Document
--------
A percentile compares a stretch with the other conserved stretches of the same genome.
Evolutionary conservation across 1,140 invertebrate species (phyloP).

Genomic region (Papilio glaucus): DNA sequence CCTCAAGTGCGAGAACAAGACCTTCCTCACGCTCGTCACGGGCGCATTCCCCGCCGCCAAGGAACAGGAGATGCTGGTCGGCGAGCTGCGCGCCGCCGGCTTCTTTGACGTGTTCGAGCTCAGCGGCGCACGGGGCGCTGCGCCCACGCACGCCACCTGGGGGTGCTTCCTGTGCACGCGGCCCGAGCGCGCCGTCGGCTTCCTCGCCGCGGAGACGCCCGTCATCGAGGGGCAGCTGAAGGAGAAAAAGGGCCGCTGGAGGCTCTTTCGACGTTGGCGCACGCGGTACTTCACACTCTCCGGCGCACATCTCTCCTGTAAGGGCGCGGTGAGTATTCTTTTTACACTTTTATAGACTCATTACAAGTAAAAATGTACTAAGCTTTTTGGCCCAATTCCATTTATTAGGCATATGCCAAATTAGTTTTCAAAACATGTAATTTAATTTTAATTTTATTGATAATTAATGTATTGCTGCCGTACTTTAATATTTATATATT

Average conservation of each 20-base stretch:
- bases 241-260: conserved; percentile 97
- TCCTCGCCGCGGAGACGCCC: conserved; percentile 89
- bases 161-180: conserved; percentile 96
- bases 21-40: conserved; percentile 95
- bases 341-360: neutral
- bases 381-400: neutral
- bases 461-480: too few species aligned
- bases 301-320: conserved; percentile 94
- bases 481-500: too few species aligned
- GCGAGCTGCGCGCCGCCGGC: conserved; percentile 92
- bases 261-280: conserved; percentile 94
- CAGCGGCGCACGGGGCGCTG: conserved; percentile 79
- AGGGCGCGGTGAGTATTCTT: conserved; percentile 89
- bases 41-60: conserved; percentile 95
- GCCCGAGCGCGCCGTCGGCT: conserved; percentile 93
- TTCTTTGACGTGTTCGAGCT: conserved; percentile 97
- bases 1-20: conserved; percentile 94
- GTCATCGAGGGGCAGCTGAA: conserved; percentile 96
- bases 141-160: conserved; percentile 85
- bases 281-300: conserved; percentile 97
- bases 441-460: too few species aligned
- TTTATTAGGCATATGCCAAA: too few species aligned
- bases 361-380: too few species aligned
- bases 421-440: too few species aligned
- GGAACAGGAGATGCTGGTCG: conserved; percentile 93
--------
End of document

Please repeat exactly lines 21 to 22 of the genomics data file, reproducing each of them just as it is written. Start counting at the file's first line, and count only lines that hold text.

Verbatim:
- bases 1-20: conserved; percentile 94
- GTCATCGAGGGGCAGCTGAA: conserved; percentile 96